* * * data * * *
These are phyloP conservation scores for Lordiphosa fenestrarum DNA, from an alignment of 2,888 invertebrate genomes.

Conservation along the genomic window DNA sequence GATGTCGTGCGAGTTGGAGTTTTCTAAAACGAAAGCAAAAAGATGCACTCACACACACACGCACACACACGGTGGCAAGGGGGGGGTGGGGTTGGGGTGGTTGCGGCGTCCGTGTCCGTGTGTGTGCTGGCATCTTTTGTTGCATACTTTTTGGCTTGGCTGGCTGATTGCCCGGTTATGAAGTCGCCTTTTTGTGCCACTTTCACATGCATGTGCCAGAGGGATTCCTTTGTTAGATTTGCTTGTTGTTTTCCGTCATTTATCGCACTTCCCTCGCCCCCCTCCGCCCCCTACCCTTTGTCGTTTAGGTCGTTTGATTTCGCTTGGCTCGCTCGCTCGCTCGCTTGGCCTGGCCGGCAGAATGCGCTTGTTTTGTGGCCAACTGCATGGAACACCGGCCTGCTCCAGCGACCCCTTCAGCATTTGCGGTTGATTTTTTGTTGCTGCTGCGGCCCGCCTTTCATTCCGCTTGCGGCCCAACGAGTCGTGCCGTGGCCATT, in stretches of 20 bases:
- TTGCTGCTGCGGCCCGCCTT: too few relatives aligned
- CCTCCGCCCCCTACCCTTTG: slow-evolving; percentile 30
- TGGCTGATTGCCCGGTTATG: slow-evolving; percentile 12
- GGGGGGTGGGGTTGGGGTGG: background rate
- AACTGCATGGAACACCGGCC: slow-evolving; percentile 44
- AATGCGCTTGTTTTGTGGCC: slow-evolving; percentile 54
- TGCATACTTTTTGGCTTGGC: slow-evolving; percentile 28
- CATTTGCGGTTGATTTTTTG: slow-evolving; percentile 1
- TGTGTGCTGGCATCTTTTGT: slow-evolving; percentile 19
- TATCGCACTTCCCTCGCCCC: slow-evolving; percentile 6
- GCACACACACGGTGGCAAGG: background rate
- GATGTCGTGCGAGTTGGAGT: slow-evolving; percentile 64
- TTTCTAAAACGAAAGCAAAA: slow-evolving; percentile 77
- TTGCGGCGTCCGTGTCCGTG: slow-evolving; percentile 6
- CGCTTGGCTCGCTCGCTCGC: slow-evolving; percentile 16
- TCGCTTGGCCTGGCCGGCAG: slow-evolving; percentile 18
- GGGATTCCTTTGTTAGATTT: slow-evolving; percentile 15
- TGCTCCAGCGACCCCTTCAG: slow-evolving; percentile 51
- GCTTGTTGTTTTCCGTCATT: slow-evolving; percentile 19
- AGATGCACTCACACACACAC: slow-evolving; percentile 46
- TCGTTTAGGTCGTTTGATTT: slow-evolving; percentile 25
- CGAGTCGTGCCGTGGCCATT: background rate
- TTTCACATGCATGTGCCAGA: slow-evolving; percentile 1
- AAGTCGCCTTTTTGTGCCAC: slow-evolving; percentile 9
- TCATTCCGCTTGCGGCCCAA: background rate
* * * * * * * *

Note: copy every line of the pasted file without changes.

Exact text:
These are phyloP conservation scores for Lordiphosa fenestrarum DNA, from an alignment of 2,888 invertebrate genomes.

Conservation along the genomic window DNA sequence GATGTCGTGCGAGTTGGAGTTTTCTAAAACGAAAGCAAAAAGATGCACTCACACACACACGCACACACACGGTGGCAAGGGGGGGGTGGGGTTGGGGTGGTTGCGGCGTCCGTGTCCGTGTGTGTGCTGGCATCTTTTGTTGCATACTTTTTGGCTTGGCTGGCTGATTGCCCGGTTATGAAGTCGCCTTTTTGTGCCACTTTCACATGCATGTGCCAGAGGGATTCCTTTGTTAGATTTGCTTGTTGTTTTCCGTCATTTATCGCACTTCCCTCGCCCCCCTCCGCCCCCTACCCTTTGTCGTTTAGGTCGTTTGATTTCGCTTGGCTCGCTCGCTCGCTCGCTTGGCCTGGCCGGCAGAATGCGCTTGTTTTGTGGCCAACTGCATGGAACACCGGCCTGCTCCAGCGACCCCTTCAGCATTTGCGGTTGATTTTTTGTTGCTGCTGCGGCCCGCCTTTCATTCCGCTTGCGGCCCAACGAGTCGTGCCGTGGCCATT, in stretches of 20 bases:
- TTGCTGCTGCGGCCCGCCTT: too few relatives aligned
- CCTCCGCCCCCTACCCTTTG: slow-evolving; percentile 30
- TGGCTGATTGCCCGGTTATG: slow-evolving; percentile 12
- GGGGGGTGGGGTTGGGGTGG: background rate
- AACTGCATGGAACACCGGCC: slow-evolving; percentile 44
- AATGCGCTTGTTTTGTGGCC: slow-evolving; percentile 54
- TGCATACTTTTTGGCTTGGC: slow-evolving; percentile 28
- CATTTGCGGTTGATTTTTTG: slow-evolving; percentile 1
- TGTGTGCTGGCATCTTTTGT: slow-evolving; percentile 19
- TATCGCACTTCCCTCGCCCC: slow-evolving; percentile 6
- GCACACACACGGTGGCAAGG: background rate
- GATGTCGTGCGAGTTGGAGT: slow-evolving; percentile 64
- TTTCTAAAACGAAAGCAAAA: slow-evolving; percentile 77
- TTGCGGCGTCCGTGTCCGTG: slow-evolving; percentile 6
- CGCTTGGCTCGCTCGCTCGC: slow-evolving; percentile 16
- TCGCTTGGCCTGGCCGGCAG: slow-evolving; percentile 18
- GGGATTCCTTTGTTAGATTT: slow-evolving; percentile 15
- TGCTCCAGCGACCCCTTCAG: slow-evolving; percentile 51
- GCTTGTTGTTTTCCGTCATT: slow-evolving; percentile 19
- AGATGCACTCACACACACAC: slow-evolving; percentile 46
- TCGTTTAGGTCGTTTGATTT: slow-evolving; percentile 25
- CGAGTCGTGCCGTGGCCATT: background rate
- TTTCACATGCATGTGCCAGA: slow-evolving; percentile 1
- AAGTCGCCTTTTTGTGCCAC: slow-evolving; percentile 9
- TCATTCCGCTTGCGGCCCAA: background rate